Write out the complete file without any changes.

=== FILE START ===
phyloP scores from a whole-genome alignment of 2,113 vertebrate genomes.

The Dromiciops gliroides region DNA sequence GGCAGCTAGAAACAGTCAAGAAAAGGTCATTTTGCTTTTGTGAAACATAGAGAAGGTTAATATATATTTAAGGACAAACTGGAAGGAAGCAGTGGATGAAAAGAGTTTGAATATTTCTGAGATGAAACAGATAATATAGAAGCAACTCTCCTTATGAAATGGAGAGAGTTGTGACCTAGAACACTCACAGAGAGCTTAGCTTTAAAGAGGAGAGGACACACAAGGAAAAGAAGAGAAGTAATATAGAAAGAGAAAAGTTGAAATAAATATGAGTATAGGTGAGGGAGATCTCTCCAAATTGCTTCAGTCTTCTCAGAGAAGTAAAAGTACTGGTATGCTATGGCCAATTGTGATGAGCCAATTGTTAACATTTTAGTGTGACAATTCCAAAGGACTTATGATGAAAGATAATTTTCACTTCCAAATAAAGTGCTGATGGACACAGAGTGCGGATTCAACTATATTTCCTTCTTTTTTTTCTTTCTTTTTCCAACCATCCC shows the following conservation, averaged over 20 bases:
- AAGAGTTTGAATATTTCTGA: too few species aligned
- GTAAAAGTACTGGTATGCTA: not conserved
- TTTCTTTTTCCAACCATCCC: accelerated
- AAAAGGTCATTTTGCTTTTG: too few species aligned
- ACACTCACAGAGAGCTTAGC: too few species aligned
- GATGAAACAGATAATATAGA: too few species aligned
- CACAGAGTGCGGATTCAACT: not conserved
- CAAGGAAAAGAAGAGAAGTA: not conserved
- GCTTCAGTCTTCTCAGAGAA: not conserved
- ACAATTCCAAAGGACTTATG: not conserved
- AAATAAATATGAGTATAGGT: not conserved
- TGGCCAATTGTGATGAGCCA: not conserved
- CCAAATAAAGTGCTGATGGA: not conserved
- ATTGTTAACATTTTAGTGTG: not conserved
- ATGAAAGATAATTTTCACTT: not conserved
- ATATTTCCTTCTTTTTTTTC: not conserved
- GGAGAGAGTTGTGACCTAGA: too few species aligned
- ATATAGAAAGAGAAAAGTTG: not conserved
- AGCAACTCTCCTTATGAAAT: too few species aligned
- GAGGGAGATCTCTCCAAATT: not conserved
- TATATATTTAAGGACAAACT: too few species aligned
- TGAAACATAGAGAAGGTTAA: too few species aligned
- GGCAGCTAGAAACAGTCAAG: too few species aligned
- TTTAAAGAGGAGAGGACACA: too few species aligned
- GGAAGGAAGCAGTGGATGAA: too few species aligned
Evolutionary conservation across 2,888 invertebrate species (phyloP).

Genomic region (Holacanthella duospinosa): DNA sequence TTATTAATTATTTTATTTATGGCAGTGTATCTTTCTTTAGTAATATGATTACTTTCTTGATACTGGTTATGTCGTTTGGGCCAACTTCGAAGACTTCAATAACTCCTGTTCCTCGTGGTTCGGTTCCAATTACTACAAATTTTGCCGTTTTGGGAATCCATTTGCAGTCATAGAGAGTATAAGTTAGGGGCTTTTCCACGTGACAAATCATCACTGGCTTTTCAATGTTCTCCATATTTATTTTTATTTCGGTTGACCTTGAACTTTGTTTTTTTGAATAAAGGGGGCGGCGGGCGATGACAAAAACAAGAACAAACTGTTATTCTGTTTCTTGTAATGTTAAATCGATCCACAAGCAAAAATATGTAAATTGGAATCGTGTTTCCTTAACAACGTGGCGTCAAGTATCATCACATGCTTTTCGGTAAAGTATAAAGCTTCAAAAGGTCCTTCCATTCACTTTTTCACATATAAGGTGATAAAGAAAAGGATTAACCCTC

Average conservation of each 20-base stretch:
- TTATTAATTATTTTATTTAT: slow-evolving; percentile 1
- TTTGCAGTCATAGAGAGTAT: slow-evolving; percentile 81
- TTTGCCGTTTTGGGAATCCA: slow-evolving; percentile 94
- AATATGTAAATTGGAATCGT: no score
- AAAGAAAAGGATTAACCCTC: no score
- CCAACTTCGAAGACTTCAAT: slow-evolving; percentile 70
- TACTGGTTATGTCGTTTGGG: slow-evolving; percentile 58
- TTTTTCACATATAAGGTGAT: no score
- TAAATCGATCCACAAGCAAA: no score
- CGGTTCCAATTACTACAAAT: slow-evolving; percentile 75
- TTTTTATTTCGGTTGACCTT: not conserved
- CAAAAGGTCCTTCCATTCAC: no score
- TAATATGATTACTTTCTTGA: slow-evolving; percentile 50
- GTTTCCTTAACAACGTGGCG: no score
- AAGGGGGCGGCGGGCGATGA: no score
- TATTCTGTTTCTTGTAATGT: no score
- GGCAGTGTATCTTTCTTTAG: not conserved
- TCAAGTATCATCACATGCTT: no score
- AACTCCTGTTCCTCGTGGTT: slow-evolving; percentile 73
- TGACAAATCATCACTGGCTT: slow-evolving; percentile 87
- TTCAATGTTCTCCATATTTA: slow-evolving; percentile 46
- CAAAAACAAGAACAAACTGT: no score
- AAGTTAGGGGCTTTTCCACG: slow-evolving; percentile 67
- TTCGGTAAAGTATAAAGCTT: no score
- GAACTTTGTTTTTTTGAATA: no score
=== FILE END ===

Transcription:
phyloP scores from a whole-genome alignment of 2,113 vertebrate genomes.

The Dromiciops gliroides region DNA sequence GGCAGCTAGAAACAGTCAAGAAAAGGTCATTTTGCTTTTGTGAAACATAGAGAAGGTTAATATATATTTAAGGACAAACTGGAAGGAAGCAGTGGATGAAAAGAGTTTGAATATTTCTGAGATGAAACAGATAATATAGAAGCAACTCTCCTTATGAAATGGAGAGAGTTGTGACCTAGAACACTCACAGAGAGCTTAGCTTTAAAGAGGAGAGGACACACAAGGAAAAGAAGAGAAGTAATATAGAAAGAGAAAAGTTGAAATAAATATGAGTATAGGTGAGGGAGATCTCTCCAAATTGCTTCAGTCTTCTCAGAGAAGTAAAAGTACTGGTATGCTATGGCCAATTGTGATGAGCCAATTGTTAACATTTTAGTGTGACAATTCCAAAGGACTTATGATGAAAGATAATTTTCACTTCCAAATAAAGTGCTGATGGACACAGAGTGCGGATTCAACTATATTTCCTTCTTTTTTTTCTTTCTTTTTCCAACCATCCC shows the following conservation, averaged over 20 bases:
- AAGAGTTTGAATATTTCTGA: too few species aligned
- GTAAAAGTACTGGTATGCTA: not conserved
- TTTCTTTTTCCAACCATCCC: accelerated
- AAAAGGTCATTTTGCTTTTG: too few species aligned
- ACACTCACAGAGAGCTTAGC: too few species aligned
- GATGAAACAGATAATATAGA: too few species aligned
- CACAGAGTGCGGATTCAACT: not conserved
- CAAGGAAAAGAAGAGAAGTA: not conserved
- GCTTCAGTCTTCTCAGAGAA: not conserved
- ACAATTCCAAAGGACTTATG: not conserved
- AAATAAATATGAGTATAGGT: not conserved
- TGGCCAATTGTGATGAGCCA: not conserved
- CCAAATAAAGTGCTGATGGA: not conserved
- ATTGTTAACATTTTAGTGTG: not conserved
- ATGAAAGATAATTTTCACTT: not conserved
- ATATTTCCTTCTTTTTTTTC: not conserved
- GGAGAGAGTTGTGACCTAGA: too few species aligned
- ATATAGAAAGAGAAAAGTTG: not conserved
- AGCAACTCTCCTTATGAAAT: too few species aligned
- GAGGGAGATCTCTCCAAATT: not conserved
- TATATATTTAAGGACAAACT: too few species aligned
- TGAAACATAGAGAAGGTTAA: too few species aligned
- GGCAGCTAGAAACAGTCAAG: too few species aligned
- TTTAAAGAGGAGAGGACACA: too few species aligned
- GGAAGGAAGCAGTGGATGAA: too few species aligned
Evolutionary conservation across 2,888 invertebrate species (phyloP).

Genomic region (Holacanthella duospinosa): DNA sequence TTATTAATTATTTTATTTATGGCAGTGTATCTTTCTTTAGTAATATGATTACTTTCTTGATACTGGTTATGTCGTTTGGGCCAACTTCGAAGACTTCAATAACTCCTGTTCCTCGTGGTTCGGTTCCAATTACTACAAATTTTGCCGTTTTGGGAATCCATTTGCAGTCATAGAGAGTATAAGTTAGGGGCTTTTCCACGTGACAAATCATCACTGGCTTTTCAATGTTCTCCATATTTATTTTTATTTCGGTTGACCTTGAACTTTGTTTTTTTGAATAAAGGGGGCGGCGGGCGATGACAAAAACAAGAACAAACTGTTATTCTGTTTCTTGTAATGTTAAATCGATCCACAAGCAAAAATATGTAAATTGGAATCGTGTTTCCTTAACAACGTGGCGTCAAGTATCATCACATGCTTTTCGGTAAAGTATAAAGCTTCAAAAGGTCCTTCCATTCACTTTTTCACATATAAGGTGATAAAGAAAAGGATTAACCCTC

Average conservation of each 20-base stretch:
- TTATTAATTATTTTATTTAT: slow-evolving; percentile 1
- TTTGCAGTCATAGAGAGTAT: slow-evolving; percentile 81
- TTTGCCGTTTTGGGAATCCA: slow-evolving; percentile 94
- AATATGTAAATTGGAATCGT: no score
- AAAGAAAAGGATTAACCCTC: no score
- CCAACTTCGAAGACTTCAAT: slow-evolving; percentile 70
- TACTGGTTATGTCGTTTGGG: slow-evolving; percentile 58
- TTTTTCACATATAAGGTGAT: no score
- TAAATCGATCCACAAGCAAA: no score
- CGGTTCCAATTACTACAAAT: slow-evolving; percentile 75
- TTTTTATTTCGGTTGACCTT: not conserved
- CAAAAGGTCCTTCCATTCAC: no score
- TAATATGATTACTTTCTTGA: slow-evolving; percentile 50
- GTTTCCTTAACAACGTGGCG: no score
- AAGGGGGCGGCGGGCGATGA: no score
- TATTCTGTTTCTTGTAATGT: no score
- GGCAGTGTATCTTTCTTTAG: not conserved
- TCAAGTATCATCACATGCTT: no score
- AACTCCTGTTCCTCGTGGTT: slow-evolving; percentile 73
- TGACAAATCATCACTGGCTT: slow-evolving; percentile 87
- TTCAATGTTCTCCATATTTA: slow-evolving; percentile 46
- CAAAAACAAGAACAAACTGT: no score
- AAGTTAGGGGCTTTTCCACG: slow-evolving; percentile 67
- TTCGGTAAAGTATAAAGCTT: no score
- GAACTTTGTTTTTTTGAATA: no score